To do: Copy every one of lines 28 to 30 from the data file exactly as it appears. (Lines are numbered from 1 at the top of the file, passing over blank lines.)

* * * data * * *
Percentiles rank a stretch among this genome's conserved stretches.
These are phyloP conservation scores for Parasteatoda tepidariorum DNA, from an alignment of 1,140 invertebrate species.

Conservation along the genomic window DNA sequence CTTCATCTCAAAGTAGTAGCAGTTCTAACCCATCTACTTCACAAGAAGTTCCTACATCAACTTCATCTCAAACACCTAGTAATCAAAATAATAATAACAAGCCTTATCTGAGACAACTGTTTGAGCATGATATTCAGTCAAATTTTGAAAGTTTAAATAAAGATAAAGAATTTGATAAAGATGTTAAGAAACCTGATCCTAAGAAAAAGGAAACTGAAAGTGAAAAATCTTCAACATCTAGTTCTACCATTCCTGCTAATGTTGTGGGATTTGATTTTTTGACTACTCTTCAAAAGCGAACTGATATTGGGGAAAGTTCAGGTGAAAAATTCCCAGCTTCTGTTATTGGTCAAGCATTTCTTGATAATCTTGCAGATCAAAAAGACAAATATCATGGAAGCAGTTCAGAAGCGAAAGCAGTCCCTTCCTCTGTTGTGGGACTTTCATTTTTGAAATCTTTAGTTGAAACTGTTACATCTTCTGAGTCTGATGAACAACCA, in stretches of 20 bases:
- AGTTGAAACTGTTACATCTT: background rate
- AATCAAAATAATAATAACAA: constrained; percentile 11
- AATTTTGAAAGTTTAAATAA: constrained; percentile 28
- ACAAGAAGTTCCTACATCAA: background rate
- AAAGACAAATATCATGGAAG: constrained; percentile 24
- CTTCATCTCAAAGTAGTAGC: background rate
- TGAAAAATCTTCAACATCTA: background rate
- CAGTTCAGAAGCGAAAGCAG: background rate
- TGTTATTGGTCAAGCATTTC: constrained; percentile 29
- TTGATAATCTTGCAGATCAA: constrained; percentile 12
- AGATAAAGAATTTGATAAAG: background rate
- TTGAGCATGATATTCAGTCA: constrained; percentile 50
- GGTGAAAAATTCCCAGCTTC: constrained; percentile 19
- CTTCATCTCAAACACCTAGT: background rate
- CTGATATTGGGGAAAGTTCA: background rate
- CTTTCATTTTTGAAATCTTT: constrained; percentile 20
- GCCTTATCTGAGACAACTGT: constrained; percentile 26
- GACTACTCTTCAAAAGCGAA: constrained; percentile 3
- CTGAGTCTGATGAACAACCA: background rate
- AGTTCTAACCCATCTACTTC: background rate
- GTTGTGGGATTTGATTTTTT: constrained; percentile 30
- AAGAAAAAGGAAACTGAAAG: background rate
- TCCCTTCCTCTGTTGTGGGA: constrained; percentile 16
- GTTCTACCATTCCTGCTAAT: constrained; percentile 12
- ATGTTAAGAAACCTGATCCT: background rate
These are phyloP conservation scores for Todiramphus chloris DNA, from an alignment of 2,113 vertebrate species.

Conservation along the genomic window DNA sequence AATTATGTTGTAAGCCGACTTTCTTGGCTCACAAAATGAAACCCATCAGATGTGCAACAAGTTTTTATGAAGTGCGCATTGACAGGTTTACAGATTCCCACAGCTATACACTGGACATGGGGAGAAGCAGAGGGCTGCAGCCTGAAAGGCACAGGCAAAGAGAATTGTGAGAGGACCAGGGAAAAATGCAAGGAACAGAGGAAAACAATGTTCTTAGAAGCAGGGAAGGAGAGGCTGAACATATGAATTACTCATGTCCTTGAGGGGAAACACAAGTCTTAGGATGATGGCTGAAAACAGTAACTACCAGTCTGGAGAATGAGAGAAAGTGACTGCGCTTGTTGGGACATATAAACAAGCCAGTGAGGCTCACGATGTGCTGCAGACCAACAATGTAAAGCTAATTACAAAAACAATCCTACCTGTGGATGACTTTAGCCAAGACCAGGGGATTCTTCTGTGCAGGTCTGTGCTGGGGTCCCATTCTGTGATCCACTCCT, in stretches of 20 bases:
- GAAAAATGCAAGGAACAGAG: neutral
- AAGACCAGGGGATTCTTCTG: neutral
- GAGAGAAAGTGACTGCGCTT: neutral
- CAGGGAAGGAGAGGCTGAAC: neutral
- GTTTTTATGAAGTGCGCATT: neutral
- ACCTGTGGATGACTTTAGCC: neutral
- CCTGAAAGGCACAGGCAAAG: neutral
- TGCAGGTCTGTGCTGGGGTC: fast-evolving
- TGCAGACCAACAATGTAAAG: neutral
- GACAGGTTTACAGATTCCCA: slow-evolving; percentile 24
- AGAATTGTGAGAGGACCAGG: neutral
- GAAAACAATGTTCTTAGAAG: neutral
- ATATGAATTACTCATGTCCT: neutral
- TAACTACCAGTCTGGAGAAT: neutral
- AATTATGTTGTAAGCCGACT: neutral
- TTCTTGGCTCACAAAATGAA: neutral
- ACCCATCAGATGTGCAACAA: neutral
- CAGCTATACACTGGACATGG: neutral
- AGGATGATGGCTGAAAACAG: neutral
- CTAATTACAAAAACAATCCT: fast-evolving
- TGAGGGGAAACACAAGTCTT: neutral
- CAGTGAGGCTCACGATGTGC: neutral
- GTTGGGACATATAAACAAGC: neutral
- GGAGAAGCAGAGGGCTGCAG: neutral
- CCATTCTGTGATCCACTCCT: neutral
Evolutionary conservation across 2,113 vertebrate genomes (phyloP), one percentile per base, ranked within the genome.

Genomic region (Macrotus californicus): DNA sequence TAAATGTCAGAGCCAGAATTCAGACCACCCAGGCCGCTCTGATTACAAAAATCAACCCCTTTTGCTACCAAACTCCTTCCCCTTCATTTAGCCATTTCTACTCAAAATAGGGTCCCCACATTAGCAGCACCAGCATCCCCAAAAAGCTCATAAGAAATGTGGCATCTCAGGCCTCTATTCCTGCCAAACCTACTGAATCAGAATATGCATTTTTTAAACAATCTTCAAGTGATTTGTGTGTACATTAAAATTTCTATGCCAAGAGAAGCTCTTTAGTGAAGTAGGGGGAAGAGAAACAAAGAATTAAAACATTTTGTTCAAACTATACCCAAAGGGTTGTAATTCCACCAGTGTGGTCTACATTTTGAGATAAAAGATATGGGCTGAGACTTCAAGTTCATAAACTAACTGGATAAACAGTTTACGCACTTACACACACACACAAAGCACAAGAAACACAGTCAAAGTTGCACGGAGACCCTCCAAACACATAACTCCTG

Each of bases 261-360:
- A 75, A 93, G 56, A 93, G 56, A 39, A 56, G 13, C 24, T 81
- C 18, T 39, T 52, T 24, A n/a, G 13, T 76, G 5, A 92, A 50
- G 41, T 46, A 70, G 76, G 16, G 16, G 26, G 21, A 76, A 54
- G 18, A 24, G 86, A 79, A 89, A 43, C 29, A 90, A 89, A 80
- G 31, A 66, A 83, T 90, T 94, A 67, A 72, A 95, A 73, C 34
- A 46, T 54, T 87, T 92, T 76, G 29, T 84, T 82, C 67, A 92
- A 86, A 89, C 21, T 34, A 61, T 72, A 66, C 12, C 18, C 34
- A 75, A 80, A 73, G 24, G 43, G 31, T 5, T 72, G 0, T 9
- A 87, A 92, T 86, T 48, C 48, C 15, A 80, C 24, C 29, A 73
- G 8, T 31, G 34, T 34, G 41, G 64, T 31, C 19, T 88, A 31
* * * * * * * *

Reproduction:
- ATGTTAAGAAACCTGATCCT: background rate
These are phyloP conservation scores for Todiramphus chloris DNA, from an alignment of 2,113 vertebrate species.

Conservation along the genomic window DNA sequence AATTATGTTGTAAGCCGACTTTCTTGGCTCACAAAATGAAACCCATCAGATGTGCAACAAGTTTTTATGAAGTGCGCATTGACAGGTTTACAGATTCCCACAGCTATACACTGGACATGGGGAGAAGCAGAGGGCTGCAGCCTGAAAGGCACAGGCAAAGAGAATTGTGAGAGGACCAGGGAAAAATGCAAGGAACAGAGGAAAACAATGTTCTTAGAAGCAGGGAAGGAGAGGCTGAACATATGAATTACTCATGTCCTTGAGGGGAAACACAAGTCTTAGGATGATGGCTGAAAACAGTAACTACCAGTCTGGAGAATGAGAGAAAGTGACTGCGCTTGTTGGGACATATAAACAAGCCAGTGAGGCTCACGATGTGCTGCAGACCAACAATGTAAAGCTAATTACAAAAACAATCCTACCTGTGGATGACTTTAGCCAAGACCAGGGGATTCTTCTGTGCAGGTCTGTGCTGGGGTCCCATTCTGTGATCCACTCCT, in stretches of 20 bases: